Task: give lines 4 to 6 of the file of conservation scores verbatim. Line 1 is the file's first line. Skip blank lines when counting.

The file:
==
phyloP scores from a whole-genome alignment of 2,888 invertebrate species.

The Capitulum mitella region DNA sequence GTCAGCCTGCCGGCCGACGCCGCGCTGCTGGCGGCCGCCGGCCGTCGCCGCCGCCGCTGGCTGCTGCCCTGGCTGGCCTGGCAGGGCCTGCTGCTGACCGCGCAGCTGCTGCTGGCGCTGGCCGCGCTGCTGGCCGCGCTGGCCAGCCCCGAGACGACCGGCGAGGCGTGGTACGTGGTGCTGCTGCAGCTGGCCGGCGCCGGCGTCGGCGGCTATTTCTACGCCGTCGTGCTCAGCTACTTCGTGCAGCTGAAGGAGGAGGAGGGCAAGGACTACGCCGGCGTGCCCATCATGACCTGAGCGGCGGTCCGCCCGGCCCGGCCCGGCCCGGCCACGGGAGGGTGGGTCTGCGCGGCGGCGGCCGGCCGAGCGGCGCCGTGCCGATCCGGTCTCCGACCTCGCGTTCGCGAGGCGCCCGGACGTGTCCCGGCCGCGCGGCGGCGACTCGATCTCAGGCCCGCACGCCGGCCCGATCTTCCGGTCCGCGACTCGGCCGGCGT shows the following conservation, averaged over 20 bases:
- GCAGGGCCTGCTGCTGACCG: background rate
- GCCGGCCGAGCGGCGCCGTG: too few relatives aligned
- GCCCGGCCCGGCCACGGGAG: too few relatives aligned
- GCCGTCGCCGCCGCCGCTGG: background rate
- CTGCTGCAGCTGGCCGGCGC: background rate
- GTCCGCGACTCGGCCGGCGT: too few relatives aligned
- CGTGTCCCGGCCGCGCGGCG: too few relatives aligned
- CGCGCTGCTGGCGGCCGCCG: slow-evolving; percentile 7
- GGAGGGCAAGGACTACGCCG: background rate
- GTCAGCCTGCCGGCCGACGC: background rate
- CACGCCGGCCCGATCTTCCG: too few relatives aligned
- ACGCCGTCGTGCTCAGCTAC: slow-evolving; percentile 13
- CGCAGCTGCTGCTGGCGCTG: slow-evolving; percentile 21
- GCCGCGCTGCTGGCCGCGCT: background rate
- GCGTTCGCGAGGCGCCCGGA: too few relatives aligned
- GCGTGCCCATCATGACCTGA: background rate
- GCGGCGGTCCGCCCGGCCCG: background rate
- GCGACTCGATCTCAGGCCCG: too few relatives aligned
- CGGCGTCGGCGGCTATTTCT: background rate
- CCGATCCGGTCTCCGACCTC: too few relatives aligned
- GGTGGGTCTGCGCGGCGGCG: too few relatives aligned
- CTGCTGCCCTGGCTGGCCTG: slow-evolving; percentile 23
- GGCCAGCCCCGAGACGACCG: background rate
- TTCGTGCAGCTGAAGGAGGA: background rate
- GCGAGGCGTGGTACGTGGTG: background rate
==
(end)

- GCCGGCCGAGCGGCGCCGTG: too few relatives aligned
- GCCCGGCCCGGCCACGGGAG: too few relatives aligned
- GCCGTCGCCGCCGCCGCTGG: background rate